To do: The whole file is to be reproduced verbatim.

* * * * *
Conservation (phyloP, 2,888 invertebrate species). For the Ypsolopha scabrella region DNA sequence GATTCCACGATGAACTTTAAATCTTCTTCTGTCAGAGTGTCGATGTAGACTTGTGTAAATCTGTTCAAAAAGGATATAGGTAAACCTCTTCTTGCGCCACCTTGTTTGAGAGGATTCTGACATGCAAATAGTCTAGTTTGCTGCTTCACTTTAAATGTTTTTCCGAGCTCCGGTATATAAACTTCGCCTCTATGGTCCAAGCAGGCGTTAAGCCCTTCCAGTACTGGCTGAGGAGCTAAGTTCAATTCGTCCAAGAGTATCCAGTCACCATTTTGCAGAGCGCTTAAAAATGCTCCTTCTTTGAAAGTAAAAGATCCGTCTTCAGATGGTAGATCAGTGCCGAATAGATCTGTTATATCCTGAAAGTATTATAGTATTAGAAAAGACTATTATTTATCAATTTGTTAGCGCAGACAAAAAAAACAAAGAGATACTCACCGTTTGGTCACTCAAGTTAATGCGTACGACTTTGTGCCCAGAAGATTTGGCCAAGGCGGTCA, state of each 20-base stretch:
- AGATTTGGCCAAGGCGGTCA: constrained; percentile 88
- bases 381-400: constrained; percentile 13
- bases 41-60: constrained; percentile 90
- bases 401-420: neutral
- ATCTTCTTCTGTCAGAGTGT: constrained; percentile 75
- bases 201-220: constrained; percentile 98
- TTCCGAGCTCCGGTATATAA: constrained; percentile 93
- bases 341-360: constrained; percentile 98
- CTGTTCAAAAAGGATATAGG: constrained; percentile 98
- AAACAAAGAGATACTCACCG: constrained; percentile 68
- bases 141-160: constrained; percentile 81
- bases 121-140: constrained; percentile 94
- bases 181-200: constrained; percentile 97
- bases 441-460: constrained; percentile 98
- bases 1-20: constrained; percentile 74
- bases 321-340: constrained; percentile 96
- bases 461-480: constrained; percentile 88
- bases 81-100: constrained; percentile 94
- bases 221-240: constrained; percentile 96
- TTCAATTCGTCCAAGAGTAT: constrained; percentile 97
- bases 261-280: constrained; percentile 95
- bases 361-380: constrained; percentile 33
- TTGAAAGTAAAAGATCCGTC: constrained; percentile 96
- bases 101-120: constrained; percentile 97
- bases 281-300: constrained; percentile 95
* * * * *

Conservation (phyloP, 2,888 invertebrate species). For the Ypsolopha scabrella region DNA sequence GATTCCACGATGAACTTTAAATCTTCTTCTGTCAGAGTGTCGATGTAGACTTGTGTAAATCTGTTCAAAAAGGATATAGGTAAACCTCTTCTTGCGCCACCTTGTTTGAGAGGATTCTGACATGCAAATAGTCTAGTTTGCTGCTTCACTTTAAATGTTTTTCCGAGCTCCGGTATATAAACTTCGCCTCTATGGTCCAAGCAGGCGTTAAGCCCTTCCAGTACTGGCTGAGGAGCTAAGTTCAATTCGTCCAAGAGTATCCAGTCACCATTTTGCAGAGCGCTTAAAAATGCTCCTTCTTTGAAAGTAAAAGATCCGTCTTCAGATGGTAGATCAGTGCCGAATAGATCTGTTATATCCTGAAAGTATTATAGTATTAGAAAAGACTATTATTTATCAATTTGTTAGCGCAGACAAAAAAAACAAAGAGATACTCACCGTTTGGTCACTCAAGTTAATGCGTACGACTTTGTGCCCAGAAGATTTGGCCAAGGCGGTCA, state of each 20-base stretch:
- AGATTTGGCCAAGGCGGTCA: constrained; percentile 88
- bases 381-400: constrained; percentile 13
- bases 41-60: constrained; percentile 90
- bases 401-420: neutral
- ATCTTCTTCTGTCAGAGTGT: constrained; percentile 75
- bases 201-220: constrained; percentile 98
- TTCCGAGCTCCGGTATATAA: constrained; percentile 93
- bases 341-360: constrained; percentile 98
- CTGTTCAAAAAGGATATAGG: constrained; percentile 98
- AAACAAAGAGATACTCACCG: constrained; percentile 68
- bases 141-160: constrained; percentile 81
- bases 121-140: constrained; percentile 94
- bases 181-200: constrained; percentile 97
- bases 441-460: constrained; percentile 98
- bases 1-20: constrained; percentile 74
- bases 321-340: constrained; percentile 96
- bases 461-480: constrained; percentile 88
- bases 81-100: constrained; percentile 94
- bases 221-240: constrained; percentile 96
- TTCAATTCGTCCAAGAGTAT: constrained; percentile 97
- bases 261-280: constrained; percentile 95
- bases 361-380: constrained; percentile 33
- TTGAAAGTAAAAGATCCGTC: constrained; percentile 96
- bases 101-120: constrained; percentile 97
- bases 281-300: constrained; percentile 95